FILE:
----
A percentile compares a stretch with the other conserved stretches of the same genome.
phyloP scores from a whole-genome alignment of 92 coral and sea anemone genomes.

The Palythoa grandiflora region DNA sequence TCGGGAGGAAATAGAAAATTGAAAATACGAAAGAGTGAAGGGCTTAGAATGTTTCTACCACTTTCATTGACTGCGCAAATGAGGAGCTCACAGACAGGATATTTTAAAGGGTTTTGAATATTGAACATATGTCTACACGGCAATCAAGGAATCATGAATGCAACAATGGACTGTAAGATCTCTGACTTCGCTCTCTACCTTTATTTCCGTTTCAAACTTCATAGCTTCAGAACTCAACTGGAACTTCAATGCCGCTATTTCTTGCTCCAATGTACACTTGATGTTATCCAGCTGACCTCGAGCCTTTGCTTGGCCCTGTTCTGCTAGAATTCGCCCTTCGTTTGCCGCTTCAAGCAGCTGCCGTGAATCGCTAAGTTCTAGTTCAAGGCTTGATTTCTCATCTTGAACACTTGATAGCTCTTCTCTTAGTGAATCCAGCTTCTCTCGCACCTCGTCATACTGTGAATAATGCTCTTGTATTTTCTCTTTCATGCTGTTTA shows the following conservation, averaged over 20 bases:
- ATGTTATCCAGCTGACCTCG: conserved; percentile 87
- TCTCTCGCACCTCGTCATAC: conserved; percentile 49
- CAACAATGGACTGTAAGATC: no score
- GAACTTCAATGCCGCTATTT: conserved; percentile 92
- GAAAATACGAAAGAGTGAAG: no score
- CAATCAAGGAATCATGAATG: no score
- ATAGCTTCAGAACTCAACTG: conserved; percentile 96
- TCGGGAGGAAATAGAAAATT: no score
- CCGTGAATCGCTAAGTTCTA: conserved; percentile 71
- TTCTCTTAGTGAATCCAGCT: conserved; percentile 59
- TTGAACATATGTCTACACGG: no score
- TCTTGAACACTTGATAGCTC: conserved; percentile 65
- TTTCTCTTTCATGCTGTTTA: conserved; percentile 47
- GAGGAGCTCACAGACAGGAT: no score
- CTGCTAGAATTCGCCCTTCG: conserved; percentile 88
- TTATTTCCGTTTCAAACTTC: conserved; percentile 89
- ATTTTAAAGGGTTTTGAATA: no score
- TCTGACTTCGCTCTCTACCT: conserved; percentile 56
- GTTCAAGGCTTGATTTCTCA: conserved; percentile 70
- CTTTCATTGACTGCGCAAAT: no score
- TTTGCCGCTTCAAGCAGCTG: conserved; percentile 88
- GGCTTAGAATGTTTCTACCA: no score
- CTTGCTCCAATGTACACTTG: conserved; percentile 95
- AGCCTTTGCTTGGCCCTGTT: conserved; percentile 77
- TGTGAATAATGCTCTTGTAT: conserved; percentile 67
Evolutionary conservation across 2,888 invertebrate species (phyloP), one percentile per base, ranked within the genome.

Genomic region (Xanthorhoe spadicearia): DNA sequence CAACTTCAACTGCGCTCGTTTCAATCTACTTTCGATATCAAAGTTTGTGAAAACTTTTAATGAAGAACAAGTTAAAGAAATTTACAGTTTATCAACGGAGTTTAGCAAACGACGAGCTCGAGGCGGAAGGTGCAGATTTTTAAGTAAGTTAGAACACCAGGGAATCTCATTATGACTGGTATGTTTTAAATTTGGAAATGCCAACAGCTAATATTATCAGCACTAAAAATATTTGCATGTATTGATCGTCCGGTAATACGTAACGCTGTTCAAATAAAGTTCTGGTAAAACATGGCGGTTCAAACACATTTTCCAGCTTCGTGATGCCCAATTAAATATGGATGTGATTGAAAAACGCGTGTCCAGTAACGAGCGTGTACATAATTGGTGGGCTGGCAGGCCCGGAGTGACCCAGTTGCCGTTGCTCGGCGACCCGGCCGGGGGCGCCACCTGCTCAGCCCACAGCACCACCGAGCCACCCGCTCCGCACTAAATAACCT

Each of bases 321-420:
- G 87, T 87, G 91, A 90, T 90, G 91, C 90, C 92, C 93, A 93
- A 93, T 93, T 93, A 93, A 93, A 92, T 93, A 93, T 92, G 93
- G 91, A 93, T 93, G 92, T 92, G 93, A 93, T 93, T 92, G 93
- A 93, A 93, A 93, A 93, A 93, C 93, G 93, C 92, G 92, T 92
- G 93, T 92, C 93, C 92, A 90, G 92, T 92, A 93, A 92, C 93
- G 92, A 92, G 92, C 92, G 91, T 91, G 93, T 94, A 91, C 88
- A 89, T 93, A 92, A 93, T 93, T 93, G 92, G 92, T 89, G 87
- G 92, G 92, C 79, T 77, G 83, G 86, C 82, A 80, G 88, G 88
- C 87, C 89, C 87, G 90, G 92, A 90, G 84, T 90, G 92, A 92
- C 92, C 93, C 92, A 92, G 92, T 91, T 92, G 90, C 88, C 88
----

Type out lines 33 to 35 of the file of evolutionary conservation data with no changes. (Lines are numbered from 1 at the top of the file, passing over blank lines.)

- A 93, T 93, T 93, A 93, A 93, A 92, T 93, A 93, T 92, G 93
- G 91, A 93, T 93, G 92, T 92, G 93, A 93, T 93, T 92, G 93
- A 93, A 93, A 93, A 93, A 93, C 93, G 93, C 92, G 92, T 92